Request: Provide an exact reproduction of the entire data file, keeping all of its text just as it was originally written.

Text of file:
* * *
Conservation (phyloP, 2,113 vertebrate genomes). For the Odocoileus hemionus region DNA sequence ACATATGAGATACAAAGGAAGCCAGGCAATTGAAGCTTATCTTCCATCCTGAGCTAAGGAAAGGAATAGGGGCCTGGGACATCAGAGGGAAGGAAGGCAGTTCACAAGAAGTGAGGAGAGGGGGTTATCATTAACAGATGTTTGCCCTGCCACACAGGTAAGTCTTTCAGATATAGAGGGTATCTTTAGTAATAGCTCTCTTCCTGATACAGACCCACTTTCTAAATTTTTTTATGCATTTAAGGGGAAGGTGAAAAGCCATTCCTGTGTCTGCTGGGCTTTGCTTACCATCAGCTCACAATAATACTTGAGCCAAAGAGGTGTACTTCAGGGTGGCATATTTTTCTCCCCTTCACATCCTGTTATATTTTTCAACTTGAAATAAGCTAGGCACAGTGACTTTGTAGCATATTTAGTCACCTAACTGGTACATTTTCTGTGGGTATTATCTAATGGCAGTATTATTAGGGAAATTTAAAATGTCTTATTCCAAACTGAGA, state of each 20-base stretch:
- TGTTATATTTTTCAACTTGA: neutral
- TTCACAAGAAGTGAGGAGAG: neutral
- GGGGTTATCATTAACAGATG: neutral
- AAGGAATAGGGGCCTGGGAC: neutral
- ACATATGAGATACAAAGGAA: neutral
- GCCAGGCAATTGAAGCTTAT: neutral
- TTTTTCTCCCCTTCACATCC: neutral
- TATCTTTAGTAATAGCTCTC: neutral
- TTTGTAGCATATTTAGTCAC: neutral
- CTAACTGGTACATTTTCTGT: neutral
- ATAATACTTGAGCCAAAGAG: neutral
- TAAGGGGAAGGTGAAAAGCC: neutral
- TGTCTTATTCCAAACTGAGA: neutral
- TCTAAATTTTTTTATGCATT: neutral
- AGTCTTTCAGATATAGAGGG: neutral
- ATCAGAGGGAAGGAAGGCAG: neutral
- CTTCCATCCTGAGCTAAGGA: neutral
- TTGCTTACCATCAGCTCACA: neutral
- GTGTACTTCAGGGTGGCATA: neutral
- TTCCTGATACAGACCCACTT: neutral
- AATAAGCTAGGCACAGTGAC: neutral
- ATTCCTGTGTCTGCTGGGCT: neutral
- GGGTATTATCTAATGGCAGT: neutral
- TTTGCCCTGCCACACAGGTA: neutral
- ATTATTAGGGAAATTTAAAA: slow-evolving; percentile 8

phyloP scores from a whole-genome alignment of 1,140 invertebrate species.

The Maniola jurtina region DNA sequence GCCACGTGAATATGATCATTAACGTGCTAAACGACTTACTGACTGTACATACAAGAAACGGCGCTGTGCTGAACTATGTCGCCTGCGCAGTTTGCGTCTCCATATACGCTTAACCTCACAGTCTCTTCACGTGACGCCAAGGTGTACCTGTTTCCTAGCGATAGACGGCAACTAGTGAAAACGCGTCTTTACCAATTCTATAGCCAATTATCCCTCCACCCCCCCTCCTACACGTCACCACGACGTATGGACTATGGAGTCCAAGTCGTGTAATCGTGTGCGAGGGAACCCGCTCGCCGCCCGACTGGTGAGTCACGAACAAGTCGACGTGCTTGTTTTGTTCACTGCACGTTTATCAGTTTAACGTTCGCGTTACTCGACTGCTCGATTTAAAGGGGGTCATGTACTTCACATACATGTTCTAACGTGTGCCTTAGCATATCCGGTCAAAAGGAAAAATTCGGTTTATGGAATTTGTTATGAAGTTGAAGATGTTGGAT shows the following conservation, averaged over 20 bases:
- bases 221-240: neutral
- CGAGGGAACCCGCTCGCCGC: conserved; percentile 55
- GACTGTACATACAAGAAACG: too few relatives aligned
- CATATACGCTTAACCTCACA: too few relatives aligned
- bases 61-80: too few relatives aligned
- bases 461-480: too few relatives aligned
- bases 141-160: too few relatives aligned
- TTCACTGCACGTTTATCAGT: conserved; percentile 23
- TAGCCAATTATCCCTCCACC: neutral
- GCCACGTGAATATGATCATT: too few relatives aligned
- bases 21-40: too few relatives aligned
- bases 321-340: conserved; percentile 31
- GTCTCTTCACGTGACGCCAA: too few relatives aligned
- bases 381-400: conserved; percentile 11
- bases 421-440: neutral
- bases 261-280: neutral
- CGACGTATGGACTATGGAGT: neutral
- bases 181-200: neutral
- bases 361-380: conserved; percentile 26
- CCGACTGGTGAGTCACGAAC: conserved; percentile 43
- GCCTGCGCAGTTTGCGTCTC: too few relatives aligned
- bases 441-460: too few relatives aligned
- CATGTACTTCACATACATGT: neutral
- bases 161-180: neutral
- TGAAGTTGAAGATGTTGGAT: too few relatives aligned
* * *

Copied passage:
Conservation (phyloP, 2,113 vertebrate genomes). For the Odocoileus hemionus region DNA sequence ACATATGAGATACAAAGGAAGCCAGGCAATTGAAGCTTATCTTCCATCCTGAGCTAAGGAAAGGAATAGGGGCCTGGGACATCAGAGGGAAGGAAGGCAGTTCACAAGAAGTGAGGAGAGGGGGTTATCATTAACAGATGTTTGCCCTGCCACACAGGTAAGTCTTTCAGATATAGAGGGTATCTTTAGTAATAGCTCTCTTCCTGATACAGACCCACTTTCTAAATTTTTTTATGCATTTAAGGGGAAGGTGAAAAGCCATTCCTGTGTCTGCTGGGCTTTGCTTACCATCAGCTCACAATAATACTTGAGCCAAAGAGGTGTACTTCAGGGTGGCATATTTTTCTCCCCTTCACATCCTGTTATATTTTTCAACTTGAAATAAGCTAGGCACAGTGACTTTGTAGCATATTTAGTCACCTAACTGGTACATTTTCTGTGGGTATTATCTAATGGCAGTATTATTAGGGAAATTTAAAATGTCTTATTCCAAACTGAGA, state of each 20-base stretch:
- TGTTATATTTTTCAACTTGA: neutral
- TTCACAAGAAGTGAGGAGAG: neutral
- GGGGTTATCATTAACAGATG: neutral
- AAGGAATAGGGGCCTGGGAC: neutral
- ACATATGAGATACAAAGGAA: neutral
- GCCAGGCAATTGAAGCTTAT: neutral
- TTTTTCTCCCCTTCACATCC: neutral
- TATCTTTAGTAATAGCTCTC: neutral
- TTTGTAGCATATTTAGTCAC: neutral
- CTAACTGGTACATTTTCTGT: neutral
- ATAATACTTGAGCCAAAGAG: neutral
- TAAGGGGAAGGTGAAAAGCC: neutral
- TGTCTTATTCCAAACTGAGA: neutral
- TCTAAATTTTTTTATGCATT: neutral
- AGTCTTTCAGATATAGAGGG: neutral
- ATCAGAGGGAAGGAAGGCAG: neutral
- CTTCCATCCTGAGCTAAGGA: neutral
- TTGCTTACCATCAGCTCACA: neutral
- GTGTACTTCAGGGTGGCATA: neutral
- TTCCTGATACAGACCCACTT: neutral
- AATAAGCTAGGCACAGTGAC: neutral
- ATTCCTGTGTCTGCTGGGCT: neutral
- GGGTATTATCTAATGGCAGT: neutral
- TTTGCCCTGCCACACAGGTA: neutral
- ATTATTAGGGAAATTTAAAA: slow-evolving; percentile 8

phyloP scores from a whole-genome alignment of 1,140 invertebrate species.

The Maniola jurtina region DNA sequence GCCACGTGAATATGATCATTAACGTGCTAAACGACTTACTGACTGTACATACAAGAAACGGCGCTGTGCTGAACTATGTCGCCTGCGCAGTTTGCGTCTCCATATACGCTTAACCTCACAGTCTCTTCACGTGACGCCAAGGTGTACCTGTTTCCTAGCGATAGACGGCAACTAGTGAAAACGCGTCTTTACCAATTCTATAGCCAATTATCCCTCCACCCCCCCTCCTACACGTCACCACGACGTATGGACTATGGAGTCCAAGTCGTGTAATCGTGTGCGAGGGAACCCGCTCGCCGCCCGACTGGTGAGTCACGAACAAGTCGACGTGCTTGTTTTGTTCACTGCACGTTTATCAGTTTAACGTTCGCGTTACTCGACTGCTCGATTTAAAGGGGGTCATGTACTTCACATACATGTTCTAACGTGTGCCTTAGCATATCCGGTCAAAAGGAAAAATTCGGTTTATGGAATTTGTTATGAAGTTGAAGATGTTGGAT shows the following conservation, averaged over 20 bases:
- bases 221-240: neutral
- CGAGGGAACCCGCTCGCCGC: conserved; percentile 55
- GACTGTACATACAAGAAACG: too few relatives aligned
- CATATACGCTTAACCTCACA: too few relatives aligned
- bases 61-80: too few relatives aligned
- bases 461-480: too few relatives aligned
- bases 141-160: too few relatives aligned
- TTCACTGCACGTTTATCAGT: conserved; percentile 23
- TAGCCAATTATCCCTCCACC: neutral
- GCCACGTGAATATGATCATT: too few relatives aligned
- bases 21-40: too few relatives aligned
- bases 321-340: conserved; percentile 31
- GTCTCTTCACGTGACGCCAA: too few relatives aligned
- bases 381-400: conserved; percentile 11
- bases 421-440: neutral
- bases 261-280: neutral
- CGACGTATGGACTATGGAGT: neutral
- bases 181-200: neutral
- bases 361-380: conserved; percentile 26
- CCGACTGGTGAGTCACGAAC: conserved; percentile 43
- GCCTGCGCAGTTTGCGTCTC: too few relatives aligned
- bases 441-460: too few relatives aligned
- CATGTACTTCACATACATGT: neutral
- bases 161-180: neutral
- TGAAGTTGAAGATGTTGGAT: too few relatives aligned